“In Malaysia, we are using the IoT to monitor forest fires through monitoring the peatland data, such as soil moisture, soil temperature, and groundwater level in Raja Musa Forest Reserve,” Dr. Sali said. “We also connect it with the weather station and have an early warning system to alert the forest rangers when the level is below our threshold. Then, the forest rangers can switch on the water pumps in the area to increase the groundwater level and prevent the possibility of a forest fire. The system model is being replicated in Jambi, Indonesia and Badas, Brunei.”
Due to the regional nature of the issue, she is also collaborating with researchers from Brunei and Indonesia. “Working together with partners from other ASEAN countries led to a breakthrough for us in receiving funding,” she said. “We have been trying to apply for funds locally, but it was hard to get. When we applied together, we got approved and were astounded by the success. We want to make sure that this project can be easily replicated and will benefit the stakeholders, especially the local communities.”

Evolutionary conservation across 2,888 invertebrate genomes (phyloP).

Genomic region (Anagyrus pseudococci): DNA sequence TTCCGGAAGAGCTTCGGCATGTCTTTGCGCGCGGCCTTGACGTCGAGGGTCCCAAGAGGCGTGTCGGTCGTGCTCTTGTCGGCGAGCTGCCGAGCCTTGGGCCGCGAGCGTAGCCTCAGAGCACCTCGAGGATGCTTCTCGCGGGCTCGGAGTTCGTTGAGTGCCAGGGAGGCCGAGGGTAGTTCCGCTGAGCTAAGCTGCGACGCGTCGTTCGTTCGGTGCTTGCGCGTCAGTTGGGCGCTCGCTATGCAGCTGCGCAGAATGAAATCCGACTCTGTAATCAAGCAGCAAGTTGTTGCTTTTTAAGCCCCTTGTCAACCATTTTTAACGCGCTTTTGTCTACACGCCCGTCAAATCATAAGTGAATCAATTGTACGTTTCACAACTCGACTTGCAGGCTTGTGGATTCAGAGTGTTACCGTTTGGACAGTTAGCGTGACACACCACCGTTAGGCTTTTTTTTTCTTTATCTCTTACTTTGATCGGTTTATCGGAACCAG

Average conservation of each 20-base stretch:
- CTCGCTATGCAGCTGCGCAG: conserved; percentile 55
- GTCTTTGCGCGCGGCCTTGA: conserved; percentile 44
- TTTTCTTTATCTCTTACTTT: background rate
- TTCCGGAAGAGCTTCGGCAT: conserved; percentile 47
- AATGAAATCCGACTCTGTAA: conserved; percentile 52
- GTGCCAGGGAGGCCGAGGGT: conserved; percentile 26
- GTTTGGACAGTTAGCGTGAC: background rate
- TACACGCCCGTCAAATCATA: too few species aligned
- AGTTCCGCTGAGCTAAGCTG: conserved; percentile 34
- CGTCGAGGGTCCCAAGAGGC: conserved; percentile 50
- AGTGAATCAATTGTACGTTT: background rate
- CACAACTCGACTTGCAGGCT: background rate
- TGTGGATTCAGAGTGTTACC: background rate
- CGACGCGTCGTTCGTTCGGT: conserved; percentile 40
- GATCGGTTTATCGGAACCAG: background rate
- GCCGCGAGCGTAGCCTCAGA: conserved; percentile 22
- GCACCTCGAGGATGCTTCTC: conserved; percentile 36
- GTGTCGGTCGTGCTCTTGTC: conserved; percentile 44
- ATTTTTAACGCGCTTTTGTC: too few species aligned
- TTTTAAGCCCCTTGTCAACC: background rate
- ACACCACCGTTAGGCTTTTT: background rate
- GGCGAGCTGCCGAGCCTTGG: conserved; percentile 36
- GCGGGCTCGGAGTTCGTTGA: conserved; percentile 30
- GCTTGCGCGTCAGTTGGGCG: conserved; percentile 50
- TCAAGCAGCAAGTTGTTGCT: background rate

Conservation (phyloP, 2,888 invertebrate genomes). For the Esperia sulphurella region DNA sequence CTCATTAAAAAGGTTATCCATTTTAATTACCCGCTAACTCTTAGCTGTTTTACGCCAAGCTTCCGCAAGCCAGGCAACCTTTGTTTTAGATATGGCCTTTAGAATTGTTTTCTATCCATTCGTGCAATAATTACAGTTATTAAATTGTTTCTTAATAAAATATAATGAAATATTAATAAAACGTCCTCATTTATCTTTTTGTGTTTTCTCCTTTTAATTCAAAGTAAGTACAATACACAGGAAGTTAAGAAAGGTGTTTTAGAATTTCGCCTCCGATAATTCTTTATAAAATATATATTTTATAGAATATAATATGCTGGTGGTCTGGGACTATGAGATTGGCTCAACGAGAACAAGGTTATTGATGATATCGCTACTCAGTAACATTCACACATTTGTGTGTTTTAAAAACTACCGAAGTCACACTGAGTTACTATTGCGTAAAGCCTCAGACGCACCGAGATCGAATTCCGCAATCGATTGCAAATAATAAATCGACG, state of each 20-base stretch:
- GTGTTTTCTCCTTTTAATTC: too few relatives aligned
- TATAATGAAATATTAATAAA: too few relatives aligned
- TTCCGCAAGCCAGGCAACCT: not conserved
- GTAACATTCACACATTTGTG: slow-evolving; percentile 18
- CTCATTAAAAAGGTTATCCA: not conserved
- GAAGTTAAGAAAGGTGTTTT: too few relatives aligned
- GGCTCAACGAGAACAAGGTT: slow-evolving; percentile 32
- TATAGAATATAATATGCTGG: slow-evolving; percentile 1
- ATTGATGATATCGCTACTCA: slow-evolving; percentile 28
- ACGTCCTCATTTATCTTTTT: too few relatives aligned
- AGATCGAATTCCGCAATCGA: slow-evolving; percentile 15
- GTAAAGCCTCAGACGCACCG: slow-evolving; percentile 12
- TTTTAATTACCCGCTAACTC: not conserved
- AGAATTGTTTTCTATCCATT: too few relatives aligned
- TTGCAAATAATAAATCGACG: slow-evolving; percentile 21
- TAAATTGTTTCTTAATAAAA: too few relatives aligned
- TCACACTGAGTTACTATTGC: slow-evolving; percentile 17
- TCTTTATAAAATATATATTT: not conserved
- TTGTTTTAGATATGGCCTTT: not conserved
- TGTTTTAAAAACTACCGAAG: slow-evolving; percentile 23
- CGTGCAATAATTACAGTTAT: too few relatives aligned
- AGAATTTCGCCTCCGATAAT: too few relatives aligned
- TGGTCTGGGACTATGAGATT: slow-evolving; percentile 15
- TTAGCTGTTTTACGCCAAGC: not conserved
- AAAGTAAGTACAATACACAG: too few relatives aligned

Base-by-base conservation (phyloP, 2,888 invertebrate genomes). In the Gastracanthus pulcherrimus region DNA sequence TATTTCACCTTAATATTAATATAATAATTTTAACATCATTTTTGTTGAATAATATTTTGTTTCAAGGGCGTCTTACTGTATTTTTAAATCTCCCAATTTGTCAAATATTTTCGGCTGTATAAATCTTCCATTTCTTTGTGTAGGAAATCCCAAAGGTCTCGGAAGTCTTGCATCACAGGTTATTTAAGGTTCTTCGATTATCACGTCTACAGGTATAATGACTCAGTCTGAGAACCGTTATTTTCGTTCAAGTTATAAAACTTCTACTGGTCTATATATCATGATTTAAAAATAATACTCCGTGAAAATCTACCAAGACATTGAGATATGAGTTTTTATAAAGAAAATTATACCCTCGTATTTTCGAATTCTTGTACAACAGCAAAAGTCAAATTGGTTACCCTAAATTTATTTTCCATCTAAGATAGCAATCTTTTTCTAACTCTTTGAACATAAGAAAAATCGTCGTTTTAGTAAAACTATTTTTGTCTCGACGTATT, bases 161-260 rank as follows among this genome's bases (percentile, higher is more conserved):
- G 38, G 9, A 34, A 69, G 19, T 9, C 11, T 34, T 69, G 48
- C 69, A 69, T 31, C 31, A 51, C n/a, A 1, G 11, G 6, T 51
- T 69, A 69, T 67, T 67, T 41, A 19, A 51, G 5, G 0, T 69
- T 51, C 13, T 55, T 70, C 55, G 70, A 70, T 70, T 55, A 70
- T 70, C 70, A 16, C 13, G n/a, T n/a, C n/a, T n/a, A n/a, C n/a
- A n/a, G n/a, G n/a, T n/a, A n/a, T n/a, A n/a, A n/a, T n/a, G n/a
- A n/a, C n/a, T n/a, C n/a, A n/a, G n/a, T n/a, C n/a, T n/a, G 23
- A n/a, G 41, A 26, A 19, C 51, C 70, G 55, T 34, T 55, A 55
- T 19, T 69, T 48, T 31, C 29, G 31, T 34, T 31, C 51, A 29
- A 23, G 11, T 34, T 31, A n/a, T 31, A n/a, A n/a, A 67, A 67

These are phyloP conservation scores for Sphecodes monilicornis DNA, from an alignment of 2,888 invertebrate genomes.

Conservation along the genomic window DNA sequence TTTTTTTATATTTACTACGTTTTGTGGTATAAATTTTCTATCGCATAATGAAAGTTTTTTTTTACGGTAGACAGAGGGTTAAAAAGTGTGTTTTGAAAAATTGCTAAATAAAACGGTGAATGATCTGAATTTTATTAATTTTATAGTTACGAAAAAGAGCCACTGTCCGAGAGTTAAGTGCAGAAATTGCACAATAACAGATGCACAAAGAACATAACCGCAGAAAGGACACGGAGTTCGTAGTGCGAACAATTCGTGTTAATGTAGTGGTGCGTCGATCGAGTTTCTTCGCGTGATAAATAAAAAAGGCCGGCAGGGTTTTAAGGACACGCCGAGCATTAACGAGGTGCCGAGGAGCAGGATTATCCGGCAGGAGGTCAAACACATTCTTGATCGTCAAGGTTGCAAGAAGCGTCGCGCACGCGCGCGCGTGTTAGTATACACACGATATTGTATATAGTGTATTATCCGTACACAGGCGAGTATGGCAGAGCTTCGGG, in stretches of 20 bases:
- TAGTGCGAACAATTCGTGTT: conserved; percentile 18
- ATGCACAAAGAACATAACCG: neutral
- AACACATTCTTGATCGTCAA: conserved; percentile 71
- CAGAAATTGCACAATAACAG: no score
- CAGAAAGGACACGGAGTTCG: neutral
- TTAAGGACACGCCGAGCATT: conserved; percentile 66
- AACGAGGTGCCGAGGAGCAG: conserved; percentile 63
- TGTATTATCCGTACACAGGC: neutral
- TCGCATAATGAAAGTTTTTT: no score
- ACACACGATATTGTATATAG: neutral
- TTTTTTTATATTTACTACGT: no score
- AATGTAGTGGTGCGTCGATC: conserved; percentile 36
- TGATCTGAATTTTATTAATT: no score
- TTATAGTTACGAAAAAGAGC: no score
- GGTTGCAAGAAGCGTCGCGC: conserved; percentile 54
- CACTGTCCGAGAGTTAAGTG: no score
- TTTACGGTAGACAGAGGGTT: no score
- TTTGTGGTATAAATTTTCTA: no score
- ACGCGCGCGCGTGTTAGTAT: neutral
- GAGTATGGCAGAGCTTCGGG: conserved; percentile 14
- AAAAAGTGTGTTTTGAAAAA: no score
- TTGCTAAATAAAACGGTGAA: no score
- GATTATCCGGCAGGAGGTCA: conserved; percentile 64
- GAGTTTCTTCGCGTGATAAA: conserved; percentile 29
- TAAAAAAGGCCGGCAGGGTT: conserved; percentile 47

Empowering women in STEM
Receiving the ASEAN-US Science Prize for Women has been a significant milestone in the careers of the awardees. It is a recognition of their hard work and dedication over the years. It serves as a motivation for them to continue as role models who can inspire and empower other women in STEM. The award also gives them a platform to increase the visibility of their research and open new opportunities for future collaborations.